Sunday, September 25, 2016

Is it ending?

Is my blogging ending? With only three posts in September, and no recent weekly updates you have to wonder. Well, I don't know.

Over the last seven years I've endeavored to share the ups and the downs. The problem is, as the ups get higher, there end up being a lot of downs. After climbing Mt. Everest, this really big thing, even using bottled oxygen, it's hard to adjust to a normal life again. This summer... trying to do something in the world of ultra running... I know where I've been in terms of physical fitness, and when I'm pretty far away from that it's hard to accept, or take joy in.

There is a saying, "if you don't have anything good to say, don't say anything." At the end of the day, after work and running and making supper, I'll be honest, there have not been a lot of positive thoughts going through my head this summer. It's hard moving to a new place and figuring out my routine. It's hard taking a new job and understanding exactly where my responsibilities are or where I provide the most benefit. It's hard not being in great shape with an important race looming. It's hard adjusting to hot and humid weather. It's hard having a broken hand, and now a somewhat shortened third metacarpal on my left hand that leaves me fearing I will have permanent problems, specifically rock climbing, from breaking it.

So I spend a few sentences venting, and where does it get me? Nowhere. The things I whine about are insignificant to the real struggles of the world. I mean, this is our presidential election this year! 31 Lies in one week?! Best part is destroying phones with hammers...

So who knows?

Sunday, September 18, 2016

I need a rest. I need a break.

If there is something I learned this weekend, it is that I am tired from the last six months. Right about mile 87, 14 hours into the race, as I was struggling there, running with a broken hand, I'm thinking that maybe I pushed myself too hard and this what I get. Of course in the same moment I'm also berating myself for being weak and trying to channel my inner "beyond running" (which is a Yiannis Kouros quote).

One of the inserting things about bones is they will steal calcium from other bones if needed. It has scared me for years how Bill Rogers broke his leg going from the asphalt to the grass, perhaps a small vertical step. Which kind of scared me when I broke my hand, falling off the bike at three miles an hour?!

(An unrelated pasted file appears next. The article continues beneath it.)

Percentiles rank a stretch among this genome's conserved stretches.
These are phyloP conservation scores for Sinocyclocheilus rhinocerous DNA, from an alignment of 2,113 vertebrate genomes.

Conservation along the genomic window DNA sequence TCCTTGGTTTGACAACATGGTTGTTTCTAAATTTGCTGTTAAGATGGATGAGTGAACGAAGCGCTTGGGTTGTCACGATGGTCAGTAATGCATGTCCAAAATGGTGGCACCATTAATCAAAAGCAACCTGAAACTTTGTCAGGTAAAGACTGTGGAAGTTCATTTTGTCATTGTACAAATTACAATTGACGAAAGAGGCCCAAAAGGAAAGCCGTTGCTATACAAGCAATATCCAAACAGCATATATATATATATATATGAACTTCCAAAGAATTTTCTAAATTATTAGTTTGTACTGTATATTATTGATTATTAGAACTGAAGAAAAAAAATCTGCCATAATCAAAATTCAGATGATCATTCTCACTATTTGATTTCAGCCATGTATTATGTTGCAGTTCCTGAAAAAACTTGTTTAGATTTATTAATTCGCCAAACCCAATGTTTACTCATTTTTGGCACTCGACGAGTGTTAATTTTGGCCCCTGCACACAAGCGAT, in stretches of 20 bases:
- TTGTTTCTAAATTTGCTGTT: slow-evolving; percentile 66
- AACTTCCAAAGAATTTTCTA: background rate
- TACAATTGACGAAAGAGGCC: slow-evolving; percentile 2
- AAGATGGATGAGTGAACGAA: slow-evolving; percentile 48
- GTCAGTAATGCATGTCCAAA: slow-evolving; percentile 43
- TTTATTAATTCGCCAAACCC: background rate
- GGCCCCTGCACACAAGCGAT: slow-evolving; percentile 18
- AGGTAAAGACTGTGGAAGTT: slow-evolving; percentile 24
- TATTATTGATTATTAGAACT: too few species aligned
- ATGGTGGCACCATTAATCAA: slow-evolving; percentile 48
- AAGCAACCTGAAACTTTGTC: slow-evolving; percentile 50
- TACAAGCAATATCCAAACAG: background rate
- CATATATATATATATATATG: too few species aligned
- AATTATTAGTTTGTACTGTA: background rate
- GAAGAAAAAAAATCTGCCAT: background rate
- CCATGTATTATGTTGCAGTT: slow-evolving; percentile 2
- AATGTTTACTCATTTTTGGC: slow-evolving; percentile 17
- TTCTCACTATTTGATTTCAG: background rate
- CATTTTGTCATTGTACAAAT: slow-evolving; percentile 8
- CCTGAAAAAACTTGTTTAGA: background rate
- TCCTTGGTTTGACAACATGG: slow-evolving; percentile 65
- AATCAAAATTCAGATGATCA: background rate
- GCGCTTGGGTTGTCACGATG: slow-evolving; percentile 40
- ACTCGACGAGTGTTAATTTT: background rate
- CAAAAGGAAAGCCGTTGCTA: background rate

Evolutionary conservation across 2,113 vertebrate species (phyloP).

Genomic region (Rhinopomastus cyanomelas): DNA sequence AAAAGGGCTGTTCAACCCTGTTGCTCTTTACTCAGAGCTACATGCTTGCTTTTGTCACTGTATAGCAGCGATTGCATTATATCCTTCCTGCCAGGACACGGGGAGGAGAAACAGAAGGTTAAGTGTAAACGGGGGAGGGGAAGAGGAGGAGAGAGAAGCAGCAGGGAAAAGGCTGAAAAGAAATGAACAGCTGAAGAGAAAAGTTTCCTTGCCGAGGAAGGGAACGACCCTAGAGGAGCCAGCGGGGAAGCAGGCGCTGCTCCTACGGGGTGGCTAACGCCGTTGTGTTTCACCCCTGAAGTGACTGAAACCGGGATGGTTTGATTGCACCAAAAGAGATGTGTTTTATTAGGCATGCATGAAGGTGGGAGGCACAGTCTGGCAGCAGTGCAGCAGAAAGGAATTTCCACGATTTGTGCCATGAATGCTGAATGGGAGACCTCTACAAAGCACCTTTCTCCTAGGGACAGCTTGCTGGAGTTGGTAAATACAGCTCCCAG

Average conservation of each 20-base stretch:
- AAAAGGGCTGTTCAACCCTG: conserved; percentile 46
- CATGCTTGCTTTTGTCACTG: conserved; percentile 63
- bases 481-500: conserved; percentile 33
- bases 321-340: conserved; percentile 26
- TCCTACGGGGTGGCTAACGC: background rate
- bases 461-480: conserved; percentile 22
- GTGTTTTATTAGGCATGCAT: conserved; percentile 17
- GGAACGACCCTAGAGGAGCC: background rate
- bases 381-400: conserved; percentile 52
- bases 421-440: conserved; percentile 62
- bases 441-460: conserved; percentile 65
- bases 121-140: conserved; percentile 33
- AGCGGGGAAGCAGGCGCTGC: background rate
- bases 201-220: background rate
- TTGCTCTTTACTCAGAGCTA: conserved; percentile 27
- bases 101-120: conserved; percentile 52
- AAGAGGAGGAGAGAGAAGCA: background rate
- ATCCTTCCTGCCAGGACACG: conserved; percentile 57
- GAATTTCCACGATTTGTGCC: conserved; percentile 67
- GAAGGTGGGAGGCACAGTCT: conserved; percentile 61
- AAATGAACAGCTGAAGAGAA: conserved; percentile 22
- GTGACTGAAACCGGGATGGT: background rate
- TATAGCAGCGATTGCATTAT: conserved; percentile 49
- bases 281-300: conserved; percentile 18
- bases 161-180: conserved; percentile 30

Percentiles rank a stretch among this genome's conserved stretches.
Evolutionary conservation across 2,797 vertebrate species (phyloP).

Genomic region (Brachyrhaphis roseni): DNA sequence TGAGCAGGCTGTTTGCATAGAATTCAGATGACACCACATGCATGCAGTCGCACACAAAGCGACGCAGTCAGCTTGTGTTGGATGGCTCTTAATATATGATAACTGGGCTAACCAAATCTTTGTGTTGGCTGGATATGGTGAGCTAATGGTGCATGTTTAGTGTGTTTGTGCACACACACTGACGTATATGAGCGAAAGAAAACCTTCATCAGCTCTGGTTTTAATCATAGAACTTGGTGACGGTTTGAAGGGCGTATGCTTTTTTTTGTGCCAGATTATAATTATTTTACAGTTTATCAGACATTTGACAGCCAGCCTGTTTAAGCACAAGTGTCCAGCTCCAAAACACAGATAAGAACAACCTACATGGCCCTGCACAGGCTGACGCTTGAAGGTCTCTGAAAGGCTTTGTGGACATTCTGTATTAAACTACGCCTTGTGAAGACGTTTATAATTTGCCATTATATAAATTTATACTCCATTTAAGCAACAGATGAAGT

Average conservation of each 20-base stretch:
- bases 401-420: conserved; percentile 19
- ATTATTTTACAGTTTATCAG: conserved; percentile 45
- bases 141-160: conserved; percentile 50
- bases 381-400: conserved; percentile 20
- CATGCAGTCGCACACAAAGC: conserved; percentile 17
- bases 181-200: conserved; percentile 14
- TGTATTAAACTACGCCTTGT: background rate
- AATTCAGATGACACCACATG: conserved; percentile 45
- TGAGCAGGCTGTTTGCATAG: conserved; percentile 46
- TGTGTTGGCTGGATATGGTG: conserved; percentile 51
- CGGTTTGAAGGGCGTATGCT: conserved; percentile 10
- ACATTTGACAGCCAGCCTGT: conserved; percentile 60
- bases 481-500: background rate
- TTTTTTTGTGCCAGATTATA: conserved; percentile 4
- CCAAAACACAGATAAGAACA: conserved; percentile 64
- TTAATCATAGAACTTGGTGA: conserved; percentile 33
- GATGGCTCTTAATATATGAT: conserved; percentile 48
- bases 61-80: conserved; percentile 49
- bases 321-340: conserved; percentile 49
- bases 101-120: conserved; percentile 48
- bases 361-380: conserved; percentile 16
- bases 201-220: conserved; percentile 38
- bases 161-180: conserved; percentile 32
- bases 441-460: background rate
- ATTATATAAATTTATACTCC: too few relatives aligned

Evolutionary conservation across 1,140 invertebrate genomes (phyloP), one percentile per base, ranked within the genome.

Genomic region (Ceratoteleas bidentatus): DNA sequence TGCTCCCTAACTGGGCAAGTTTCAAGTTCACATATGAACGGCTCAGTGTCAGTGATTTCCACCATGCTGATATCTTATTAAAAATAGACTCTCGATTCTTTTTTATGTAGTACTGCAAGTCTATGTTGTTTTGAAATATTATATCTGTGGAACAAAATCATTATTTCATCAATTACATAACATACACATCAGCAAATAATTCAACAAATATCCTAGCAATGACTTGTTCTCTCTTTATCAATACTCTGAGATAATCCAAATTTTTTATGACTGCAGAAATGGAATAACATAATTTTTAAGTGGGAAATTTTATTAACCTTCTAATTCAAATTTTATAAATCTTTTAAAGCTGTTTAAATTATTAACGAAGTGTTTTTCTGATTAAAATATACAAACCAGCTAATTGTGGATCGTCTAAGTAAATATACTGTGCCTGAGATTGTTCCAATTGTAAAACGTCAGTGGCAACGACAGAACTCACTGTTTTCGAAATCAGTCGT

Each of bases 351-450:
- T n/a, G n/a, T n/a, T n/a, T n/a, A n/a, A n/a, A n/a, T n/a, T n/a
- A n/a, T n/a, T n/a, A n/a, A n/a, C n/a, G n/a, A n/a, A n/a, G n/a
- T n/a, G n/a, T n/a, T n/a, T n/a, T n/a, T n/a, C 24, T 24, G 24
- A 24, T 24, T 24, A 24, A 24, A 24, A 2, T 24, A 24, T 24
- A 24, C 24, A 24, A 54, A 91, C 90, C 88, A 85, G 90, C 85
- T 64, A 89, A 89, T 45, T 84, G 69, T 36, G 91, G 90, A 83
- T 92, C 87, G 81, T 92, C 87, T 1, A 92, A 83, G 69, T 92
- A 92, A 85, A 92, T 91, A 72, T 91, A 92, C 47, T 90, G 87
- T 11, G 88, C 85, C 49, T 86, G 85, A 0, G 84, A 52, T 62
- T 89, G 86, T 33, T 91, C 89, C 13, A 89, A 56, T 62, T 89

I don't know how our bodies distribute minerals. I know that our body prioritizes oxygen at altitude to our brains, heart and lungs with our fingers and toes being last on the list. I assume that just about everything in our body is prioritized, from the oxygen to the calcium to the water. It's quite interesting, and because I don't understand it I probably don't learn as much from my injuries and set backs as I should.

As I started running this summer I found I was weaker than I expected, Everest took something out of me, including up to 10 pounds. And perhaps racing 50 miles the day before I flew out to Nepal wasn't the best idea.

With the weather clearing on Nolan's 14 this summer I called it quits because I was tired.

Struggling desperately on a 5.9 at 13,000 feet with a backpack, I again called it quits because I wasn't up to task.

Because I wasn't feeling excited by my training I did a triathlon. What could possibly go wrong?

So when the wheels started to come off in the second half of the 24 hour run this weekend, it really should not have been a surprise.

The point is, I've been asking a lot from my body for a long time and I sit here with sore legs, chaffed everything, and a broken hand. I need a break. I need to really truly recover and build up those mineral stores in my body, or I am bound to repeat the same mistakes.

Thursday, September 1, 2016

Trust: A Bullet "Proof" Vest

Trust is like a bullet proof vest. It's expensive, it takes a long time to build and if you don't build it well it won't be nearly as strong as you thought it was. A bullet proof vest is big, like a whole organization.

In this metaphor a bullet is poor morals, untrustworthy, the cheap and short-cut path. A bullet is small, reckless and destructive, not just to itself.

The challenge is building the right bullet proof vest for the bullet that comes your way, because there is always a big enough projectile (an Enron sized scandal) that could take you down.

Point being: trust isn't a given, it's developed day after day after day so that when the [Takata airbag or VW emissions] mistake comes you don't go the way of Enron.